Appellant acquired five new felony convictions in 2012: one count of obtaining money by false pretense and four counts of issuing bad checks. The court sentenced appellant to seven years of incarceration, six years and eight months suspended, and two years of probation.

In August 2014, the court found appellant guilty of violating his probation on his seven most recent felony convictions. The court revoked the entire balance of the suspended sentence, re-suspended all but four years and eight months, and ordered that appellant's probation continue for ten years upon his release. The court also added specific conditions to the terms of probation consisting of the following: [Appellant] is ORDERED to have absolutely no contact with any females under the age of eighteen (18) years, no texting, no internet, [and] he is further ORDERED to complete the Sexual Offender Awareness Program with the Department of Corrections and must attend each and every treatment session.

In August 2018, appellant was released from prison and began probation. Due to his prior inappropriate actions with minors and his pedophilia diagnosis, in addition to his court-ordered specific conditions appellant was placed in a probation program designed for sex offenders.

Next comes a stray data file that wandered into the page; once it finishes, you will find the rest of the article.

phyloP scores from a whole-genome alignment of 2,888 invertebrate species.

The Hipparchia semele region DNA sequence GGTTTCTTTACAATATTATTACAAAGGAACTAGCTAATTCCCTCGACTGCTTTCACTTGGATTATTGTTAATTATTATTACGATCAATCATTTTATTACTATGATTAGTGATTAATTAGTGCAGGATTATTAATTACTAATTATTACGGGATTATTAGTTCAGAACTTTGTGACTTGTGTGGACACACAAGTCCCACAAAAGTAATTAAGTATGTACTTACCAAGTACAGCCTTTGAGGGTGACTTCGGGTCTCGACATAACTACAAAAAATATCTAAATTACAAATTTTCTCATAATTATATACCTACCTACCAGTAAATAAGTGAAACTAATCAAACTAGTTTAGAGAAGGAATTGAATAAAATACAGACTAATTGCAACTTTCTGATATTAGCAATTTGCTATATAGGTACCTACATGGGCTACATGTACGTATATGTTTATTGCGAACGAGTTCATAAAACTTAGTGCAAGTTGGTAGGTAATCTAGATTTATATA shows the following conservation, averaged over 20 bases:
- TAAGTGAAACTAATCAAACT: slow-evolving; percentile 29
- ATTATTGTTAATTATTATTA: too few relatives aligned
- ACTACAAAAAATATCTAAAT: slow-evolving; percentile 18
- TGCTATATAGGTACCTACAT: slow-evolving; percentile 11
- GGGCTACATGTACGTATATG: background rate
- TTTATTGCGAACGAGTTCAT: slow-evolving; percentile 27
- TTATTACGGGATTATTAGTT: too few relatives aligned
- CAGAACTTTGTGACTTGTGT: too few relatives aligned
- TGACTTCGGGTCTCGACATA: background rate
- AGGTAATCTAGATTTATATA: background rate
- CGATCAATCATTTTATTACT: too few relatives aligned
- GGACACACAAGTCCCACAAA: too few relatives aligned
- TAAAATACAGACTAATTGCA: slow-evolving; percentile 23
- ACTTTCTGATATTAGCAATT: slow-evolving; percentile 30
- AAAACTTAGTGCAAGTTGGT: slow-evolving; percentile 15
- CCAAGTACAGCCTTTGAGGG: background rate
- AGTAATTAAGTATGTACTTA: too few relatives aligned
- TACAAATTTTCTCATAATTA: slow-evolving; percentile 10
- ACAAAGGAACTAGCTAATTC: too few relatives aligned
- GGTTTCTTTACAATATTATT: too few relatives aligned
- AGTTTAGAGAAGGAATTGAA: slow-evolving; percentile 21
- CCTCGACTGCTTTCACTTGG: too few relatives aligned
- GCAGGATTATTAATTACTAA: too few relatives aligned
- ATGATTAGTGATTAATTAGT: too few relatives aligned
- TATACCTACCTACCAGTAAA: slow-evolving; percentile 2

Shortly thereafter, appellant admitted to his probation officer that he had been communicating with a minor by phone. The probation officer did not file a violation report.

Appellant moved to a new probation district where he continued to be supervised as a sex offender. His new probation officer communicated with the facilitator of the Sex Offender Awareness Program, who advised that appellant was completing the program but "should not be around any minors at all."

At his annual polygraph in March 2019, appellant admitted that he owned a cell phone with internet service and had spoken to an eleven-year-old girl several times. In August 2019, appellant acknowledged that he had various social media accounts and had been in contact with a fourteen-year-old girl by phone and in person. He allowed his probation officer to search his cell phone, which contained several pictures of minors.